Honor, history and Melville Dewey
The argument, “Don’t erase history” doesn’t work in this case, because there’s a difference between history and honors. Melville Dewey cannot help but figure heavily into the recorded history of the American Library Association, which he helped found in 1876 and then served as secretary for many years, plus two separate years as president. And whether you like him or not, he made major contributions to the history of American libraries as a whole — which are obvious considering that he developed the decimal system of classification that libraries use to this day.
The ALA is not trying to change history. Rather, when it recently took Dewey’s name off its top award, it was not a matter of history but one of honor. The ALA’s current leaders believe Dewey does not deserve this particular elevation.
When you put someone’s name on an award, you hold up that person as a paragon for others to emulate — personally, to some degree, as well as professionally. While the ALA probably wanted its top librarians to emulate Dewey’s zeal for education and efficiency, they did not want them to absorb his bigotry and, in the words of the recent ALA resolution, “numerous inappropriate physical advances toward women he worked with and wielded professional power over.”
This also isn’t a case of judging a historic figure by modern standards. He was deeply criticized for these things in his own time. Jewish people’s complaints about his anti-Semitism caused him to be pressured out as New York state librarian in 1905, and the following year, there was a movement in the ALA itself to censure him after four women accused him of sexual impropriety.
At the Lake Placid Club, which Dewey founded, Jewish people weren’t allowed on the property, and neither were African Americans, “except as servants,” according to the club’s rules. This discrimination was controversial at the time. For instance, the New York Conference of Mayors canceled its 1958 convention at the club because the resort discriminated against Jews.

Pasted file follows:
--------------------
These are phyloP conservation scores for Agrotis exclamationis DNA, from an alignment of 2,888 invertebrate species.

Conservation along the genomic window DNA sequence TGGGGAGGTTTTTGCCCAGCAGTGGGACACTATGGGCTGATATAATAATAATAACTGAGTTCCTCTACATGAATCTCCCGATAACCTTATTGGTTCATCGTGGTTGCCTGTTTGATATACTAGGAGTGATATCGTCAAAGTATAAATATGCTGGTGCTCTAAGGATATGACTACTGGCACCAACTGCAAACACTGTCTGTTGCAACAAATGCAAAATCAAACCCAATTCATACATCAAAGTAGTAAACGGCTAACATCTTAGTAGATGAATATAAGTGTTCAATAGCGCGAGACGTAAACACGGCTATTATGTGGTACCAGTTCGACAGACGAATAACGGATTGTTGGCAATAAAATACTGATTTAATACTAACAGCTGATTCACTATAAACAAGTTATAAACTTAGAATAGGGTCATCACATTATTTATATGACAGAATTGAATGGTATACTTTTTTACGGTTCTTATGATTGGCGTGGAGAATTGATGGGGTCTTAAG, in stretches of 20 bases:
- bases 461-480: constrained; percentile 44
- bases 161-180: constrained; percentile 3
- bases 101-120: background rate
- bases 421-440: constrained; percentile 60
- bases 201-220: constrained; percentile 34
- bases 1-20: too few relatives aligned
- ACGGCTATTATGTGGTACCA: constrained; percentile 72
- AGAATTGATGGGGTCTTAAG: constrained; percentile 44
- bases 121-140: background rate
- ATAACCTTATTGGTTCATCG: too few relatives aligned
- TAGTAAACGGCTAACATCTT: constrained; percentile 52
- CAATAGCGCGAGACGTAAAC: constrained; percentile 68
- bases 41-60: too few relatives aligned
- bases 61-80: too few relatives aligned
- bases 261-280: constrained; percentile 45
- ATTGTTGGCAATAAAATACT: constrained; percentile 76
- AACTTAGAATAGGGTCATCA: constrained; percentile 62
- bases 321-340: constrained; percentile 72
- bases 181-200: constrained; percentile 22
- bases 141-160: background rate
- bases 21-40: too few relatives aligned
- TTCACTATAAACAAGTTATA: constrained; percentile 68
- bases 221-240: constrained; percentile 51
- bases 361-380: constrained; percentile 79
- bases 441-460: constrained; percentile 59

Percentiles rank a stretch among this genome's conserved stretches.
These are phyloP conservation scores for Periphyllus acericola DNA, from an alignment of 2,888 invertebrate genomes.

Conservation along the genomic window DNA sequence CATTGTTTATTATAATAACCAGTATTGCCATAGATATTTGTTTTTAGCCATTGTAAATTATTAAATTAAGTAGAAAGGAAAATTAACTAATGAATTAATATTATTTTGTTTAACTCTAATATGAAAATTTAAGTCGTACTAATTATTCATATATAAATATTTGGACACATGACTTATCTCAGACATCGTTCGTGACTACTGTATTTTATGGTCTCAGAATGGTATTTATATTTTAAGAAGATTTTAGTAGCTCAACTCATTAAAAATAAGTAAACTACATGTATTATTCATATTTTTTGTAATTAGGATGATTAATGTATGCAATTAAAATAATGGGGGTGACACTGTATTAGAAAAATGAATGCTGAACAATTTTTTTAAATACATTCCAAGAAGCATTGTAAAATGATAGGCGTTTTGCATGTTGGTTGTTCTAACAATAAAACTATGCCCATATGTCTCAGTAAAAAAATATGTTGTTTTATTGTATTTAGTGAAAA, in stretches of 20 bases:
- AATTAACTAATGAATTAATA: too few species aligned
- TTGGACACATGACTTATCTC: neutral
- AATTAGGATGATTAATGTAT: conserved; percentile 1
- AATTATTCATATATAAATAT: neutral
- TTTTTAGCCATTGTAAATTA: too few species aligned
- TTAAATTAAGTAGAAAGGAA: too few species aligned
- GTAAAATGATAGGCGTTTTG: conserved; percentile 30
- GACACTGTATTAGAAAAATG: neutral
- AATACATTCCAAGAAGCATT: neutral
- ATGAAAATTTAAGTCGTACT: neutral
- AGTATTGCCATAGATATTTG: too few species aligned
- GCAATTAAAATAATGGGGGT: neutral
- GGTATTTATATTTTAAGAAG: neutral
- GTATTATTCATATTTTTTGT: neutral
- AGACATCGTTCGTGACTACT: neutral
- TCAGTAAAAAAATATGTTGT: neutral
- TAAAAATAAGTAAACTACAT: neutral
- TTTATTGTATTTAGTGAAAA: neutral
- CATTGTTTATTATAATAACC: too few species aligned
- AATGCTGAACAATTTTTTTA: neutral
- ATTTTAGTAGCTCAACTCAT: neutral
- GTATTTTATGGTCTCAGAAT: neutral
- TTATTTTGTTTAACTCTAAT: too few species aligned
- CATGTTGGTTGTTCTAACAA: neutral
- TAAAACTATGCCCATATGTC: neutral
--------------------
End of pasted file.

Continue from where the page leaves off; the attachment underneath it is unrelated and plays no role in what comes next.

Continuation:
“The Mayors Conference recognizes the gratuitous insult to a large part of the citizens of the state of New York implicit in the Lake Placid Club policy,” the Anti-Defamation League of B’nai B’rith, a Jewish advocacy group, stated at the time. “When the mayors scheduled their convention they did not know of the discriminatory policy. Having learned the facts they now refuse to compound the insult by retaining the Lake Placid Club as their 1958 convention site.”
“Compounding the insult” — that’s really what this is about.
Awards are generally given out annually. Each year, a new person is honored to receive the award, and each year the person for whom the award is named is honored once again. Awards aren’t frozen in time, like recorded history is (or at least should be). They depend on our continuing effort to be renewed each time. The ALA sees itself as compounding an insult to women, Jews and African Americans every time it gives out an award named for Dewey. It doesn’t have to do that, and we think it was probably a good idea for it to stop.
It should be obvious that a person doesn’t have to be good to do great things. Many legends of sports, music, acting, art, science, etc., were not worthy of much respect for how they carried on in their personal and social lives. We should be careful in judging them, however, because we are all flawed, each of us in a unique way, and we all want to be judged mercifully for our own faults.
Yet if it’s unwise to demonize, lionizing people also has its pitfalls. There’s an instinct among us to raise up our heroes for universal praise, but when we put someone on a pedestal — literally, in the case of a statue — we set them up for the scrutiny of future generations. There’s a wave of such scrutiny happening now. It’s a balance between continuing honors and compounding insult, and every case is different.
Again, honors are not history. Just because Dewey’s name is taken off an award does not make him any less historically important, either to libraries or to Lake Placid. Modern Lake Placid was built around the dynamic resort he founded, at the same time as modern Saranac Lake was built around the tuberculosis sanatorium founded by Dr. E.L. Trudeau.
Rather, the fact that people are complicated makes it all the more important to preserve, organize and read history.